Friday, November 17, 2006

Note to Restaurateurs: This is Still the Hospitality Business.

Special commentary by guest reviewer Antonino Caracciolo

Italian Wine Guy has asked me to write about the hospitality business, especially from the aspect of running a restaurant. I'll start with a hypothetical review:

"The basic problem underlying our evening here can be summed up as, "Angry chef". We had made a booking for four at 8:15 on Thursday evening some five days earlier, arrived a little early with our guests and were told, "Fifteen minutes before the table is free". Cutting a very long story short, we were eventually seated almost an hour and a bottle of wine later having been bypassed by quite a few later arrivals. No apologies from the young hostess, her much junior assistant or the somewhat self-important maitre d'. In fact we weren't actually seated; we saw a table for four being cleared and seated ourselves, not wishing to stand and drink for another hour."

"The wait staff were OK although when my wife requested the halibut, it was almost refused. For the main courses, my rabbit was somewhat overdone, the osso buco were apparently good, the halibut was somewhat dry and overcooked but it was the liver that made this meal memorable for all the wrong reasons. Our guest asked for it to be lightly cooked and pink - what arrived was very dark, overcooked and tough as boot leather. Our guest returned the dish and asked for it again, lightly cooked. Ten minutes later a waiter came and asked her to choose something else: she declined and insisted on the liver but was told that it was only cooked "one way" (our friend is a superb cook). She eventually declined to order another main course and went to the kitchen, quietly, to speak to the chef. He eventually came out of the kitchen and, when asked to cook the liver lightly, refused and fairly abusively told our friend that he refused to cook it any other way. If she didnt like it she could leave right now, and asked the waiter to prepare the check."

"Following this, once the main course was finished, we decided to leave. We did not leave a tip ( a first for us) and, quite simply, will never return to Da Asinello. We had eaten there several times over the past four to five years and enjoyed the food but this last evening is unfortunately the one that we will remember."

This could be a review from a very popular restaurant. These things happen. A place gets a great review, someone from Vanity Fair writes about it, Saveur lists it as one of the best restaurants in America, and faster than you can say "Bam", the place changes into an emotional obstacle course. And we're just talking dinner for four!

Some places just take it as it comes. Recently, Italian Wine Guy told me, when he was in Tuscany, and went into Da Antonio in Castelnuovo Berardenga, as he entered, the hostess asked him if he knew this was a strictly seafood restaurant. Quite an unlikely occurrence in meat heavy Tuscany. IWG said,"yes, that's why I came here." Ok, qualifying the client.

At which time they had an 8 course, all-from-the-sea, meal. At the end the chef came out and sat nearby with some friends. They laughed, enjoyed each others company, and celebrated friends, food and life. Imagine, a chef sitting down with old friends and enjoying their time at work with their diners!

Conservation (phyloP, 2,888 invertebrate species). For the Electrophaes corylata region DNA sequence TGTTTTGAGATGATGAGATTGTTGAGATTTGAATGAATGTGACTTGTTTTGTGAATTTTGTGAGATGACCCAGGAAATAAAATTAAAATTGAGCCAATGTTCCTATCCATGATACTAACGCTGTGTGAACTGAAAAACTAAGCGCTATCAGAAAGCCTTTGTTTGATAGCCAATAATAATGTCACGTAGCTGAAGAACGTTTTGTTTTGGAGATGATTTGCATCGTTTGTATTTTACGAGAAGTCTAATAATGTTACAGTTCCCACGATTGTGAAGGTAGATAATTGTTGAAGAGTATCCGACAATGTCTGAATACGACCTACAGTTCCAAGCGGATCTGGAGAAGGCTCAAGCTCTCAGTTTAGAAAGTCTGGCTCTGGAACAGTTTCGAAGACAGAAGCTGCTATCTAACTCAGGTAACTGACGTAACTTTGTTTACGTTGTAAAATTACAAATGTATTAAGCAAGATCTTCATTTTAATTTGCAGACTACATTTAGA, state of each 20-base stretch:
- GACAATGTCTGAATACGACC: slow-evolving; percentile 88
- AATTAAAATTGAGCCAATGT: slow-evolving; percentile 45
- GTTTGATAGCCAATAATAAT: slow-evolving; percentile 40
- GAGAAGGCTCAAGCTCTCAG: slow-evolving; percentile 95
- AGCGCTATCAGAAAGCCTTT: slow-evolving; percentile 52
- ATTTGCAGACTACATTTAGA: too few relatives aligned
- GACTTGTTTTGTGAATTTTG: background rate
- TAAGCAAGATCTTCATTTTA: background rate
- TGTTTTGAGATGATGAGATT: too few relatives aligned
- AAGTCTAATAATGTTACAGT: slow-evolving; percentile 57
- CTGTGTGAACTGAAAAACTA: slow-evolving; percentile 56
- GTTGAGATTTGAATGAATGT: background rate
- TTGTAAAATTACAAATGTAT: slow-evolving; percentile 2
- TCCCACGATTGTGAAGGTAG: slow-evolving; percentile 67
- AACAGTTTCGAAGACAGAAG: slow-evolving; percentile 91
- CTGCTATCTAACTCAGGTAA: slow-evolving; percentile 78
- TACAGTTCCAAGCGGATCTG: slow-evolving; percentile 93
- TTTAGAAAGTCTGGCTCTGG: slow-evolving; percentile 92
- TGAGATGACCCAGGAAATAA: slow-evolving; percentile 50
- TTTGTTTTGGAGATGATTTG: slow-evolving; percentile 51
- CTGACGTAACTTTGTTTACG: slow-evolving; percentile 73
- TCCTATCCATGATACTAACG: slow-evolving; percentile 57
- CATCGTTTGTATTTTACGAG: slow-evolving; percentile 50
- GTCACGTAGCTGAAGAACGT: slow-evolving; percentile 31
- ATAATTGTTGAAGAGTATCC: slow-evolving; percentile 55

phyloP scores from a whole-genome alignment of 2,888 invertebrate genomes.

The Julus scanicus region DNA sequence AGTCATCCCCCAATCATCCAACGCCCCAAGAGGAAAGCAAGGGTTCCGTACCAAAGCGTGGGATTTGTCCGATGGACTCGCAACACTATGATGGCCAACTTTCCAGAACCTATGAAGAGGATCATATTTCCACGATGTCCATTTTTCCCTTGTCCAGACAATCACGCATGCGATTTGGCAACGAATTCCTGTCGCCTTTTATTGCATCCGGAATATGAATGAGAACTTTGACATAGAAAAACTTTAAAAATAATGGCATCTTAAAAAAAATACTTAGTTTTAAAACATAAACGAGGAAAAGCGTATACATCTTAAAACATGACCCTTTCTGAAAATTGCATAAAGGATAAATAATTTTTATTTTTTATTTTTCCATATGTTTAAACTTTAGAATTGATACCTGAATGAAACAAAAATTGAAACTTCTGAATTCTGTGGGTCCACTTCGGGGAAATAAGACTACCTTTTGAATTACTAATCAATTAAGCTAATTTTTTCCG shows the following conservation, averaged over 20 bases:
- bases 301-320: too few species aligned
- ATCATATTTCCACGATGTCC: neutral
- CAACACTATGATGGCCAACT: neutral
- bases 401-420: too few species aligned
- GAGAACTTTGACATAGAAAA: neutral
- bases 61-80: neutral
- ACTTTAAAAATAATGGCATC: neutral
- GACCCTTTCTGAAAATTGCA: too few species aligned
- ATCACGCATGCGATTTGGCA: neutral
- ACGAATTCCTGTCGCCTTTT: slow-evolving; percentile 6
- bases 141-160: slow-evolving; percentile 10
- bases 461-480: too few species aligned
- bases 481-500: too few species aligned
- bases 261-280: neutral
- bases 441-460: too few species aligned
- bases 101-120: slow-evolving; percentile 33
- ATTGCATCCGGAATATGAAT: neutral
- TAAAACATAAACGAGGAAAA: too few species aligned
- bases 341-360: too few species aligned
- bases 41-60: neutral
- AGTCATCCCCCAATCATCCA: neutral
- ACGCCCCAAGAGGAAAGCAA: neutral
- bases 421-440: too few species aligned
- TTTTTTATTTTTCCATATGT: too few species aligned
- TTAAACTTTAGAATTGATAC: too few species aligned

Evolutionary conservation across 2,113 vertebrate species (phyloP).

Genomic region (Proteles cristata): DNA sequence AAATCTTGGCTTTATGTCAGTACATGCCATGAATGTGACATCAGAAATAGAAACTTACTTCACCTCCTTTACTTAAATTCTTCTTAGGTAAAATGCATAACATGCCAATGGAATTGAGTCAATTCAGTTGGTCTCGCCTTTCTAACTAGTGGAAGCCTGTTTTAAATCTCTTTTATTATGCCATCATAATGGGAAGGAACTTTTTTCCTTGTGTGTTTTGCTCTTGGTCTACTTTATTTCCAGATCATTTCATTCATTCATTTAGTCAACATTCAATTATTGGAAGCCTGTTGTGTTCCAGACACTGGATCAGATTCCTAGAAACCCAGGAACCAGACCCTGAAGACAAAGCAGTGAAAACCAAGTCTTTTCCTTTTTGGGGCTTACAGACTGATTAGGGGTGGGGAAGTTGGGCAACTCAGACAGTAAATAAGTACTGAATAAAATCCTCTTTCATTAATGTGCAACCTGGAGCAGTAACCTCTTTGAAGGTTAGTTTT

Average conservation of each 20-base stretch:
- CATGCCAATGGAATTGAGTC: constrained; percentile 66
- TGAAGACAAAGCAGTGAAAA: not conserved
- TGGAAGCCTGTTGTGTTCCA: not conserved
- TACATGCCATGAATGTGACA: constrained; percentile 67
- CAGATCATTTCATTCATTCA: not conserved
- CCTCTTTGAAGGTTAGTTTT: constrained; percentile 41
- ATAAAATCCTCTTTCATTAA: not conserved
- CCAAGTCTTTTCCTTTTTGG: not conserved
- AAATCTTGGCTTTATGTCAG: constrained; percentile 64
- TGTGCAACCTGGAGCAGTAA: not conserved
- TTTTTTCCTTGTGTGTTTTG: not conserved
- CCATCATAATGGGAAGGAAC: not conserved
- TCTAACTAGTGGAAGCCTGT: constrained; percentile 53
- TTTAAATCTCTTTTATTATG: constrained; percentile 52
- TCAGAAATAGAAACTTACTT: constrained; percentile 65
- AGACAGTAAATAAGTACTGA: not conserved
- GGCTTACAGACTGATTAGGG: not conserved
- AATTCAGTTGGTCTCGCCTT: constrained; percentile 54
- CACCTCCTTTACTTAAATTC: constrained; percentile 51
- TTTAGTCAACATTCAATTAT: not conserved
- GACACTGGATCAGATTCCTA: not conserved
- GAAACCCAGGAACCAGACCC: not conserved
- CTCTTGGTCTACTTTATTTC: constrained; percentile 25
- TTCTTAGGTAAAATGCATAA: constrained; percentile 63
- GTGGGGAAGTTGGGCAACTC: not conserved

In Italy this seems to be a natural occurrence, it happens often and daily. Why is it in the USA the restaurateur sometimes acts like a high priest, a Pharisee, handing down verdicts and edicts as if from some divinely designated place?

The kitchen isn't an altar, and if it is, why must we treat this new religion of dining with the age old habit of fear? Is this the purpose of the restaurateur, to turn their establishment into a palace of panic?

Sure, there is plenty of pressure in the kitchen. But diners don't come for that, they come to escape the outside world.

Restaurateurs, remember your profession is one of hospitality and conviviality. Today's diners have the option of many choices. Screw up and they'll drop you like a hot potato. No matter how popular you are today. It's a stove, not a shrine. The only miracle diners want is to be treated with civility and respect.

Like we learned from Momma.


Anonymous said...

"Why is it in the USA the restaurateur sometimes acts like a high priest, a Pharisee, handing down verdicts and edicts as if from some divinely designated place?"

A vexing question indeed. Americans seem to like a place better when they're treated like crap. They confuse poses with "artistic" temperament. They want the overpriced meal to be an Experience. And maybe we think going out to eat with friends and having a great time is too...working class.

These all only postulations, but they seem to be borned out by some of my experiences and observations.

Another example, by the way, of the cultural gap between the USA and Italy. In brief, they know how to enjoy life and we don't, much.



Anonymous said...

Forgive the execrable typos in my previous post! "Borned out" indeed! Been a rough week, lads, time for vino.

EVWG said...

So true. I see a bit of a quiet challenge going out to the new generation of restauaranteurs to create a welcoming atmosphere people are going to remember positivley and return. The laid back factor. I was at get together with a group of freinds that had just graduated from the same culinary school in New York City. The theme that ran the same path straight through all of their visions was the concept proposed in this post. Auspicious beginings of hopeful changes in focus. Awesome post! Cheers!

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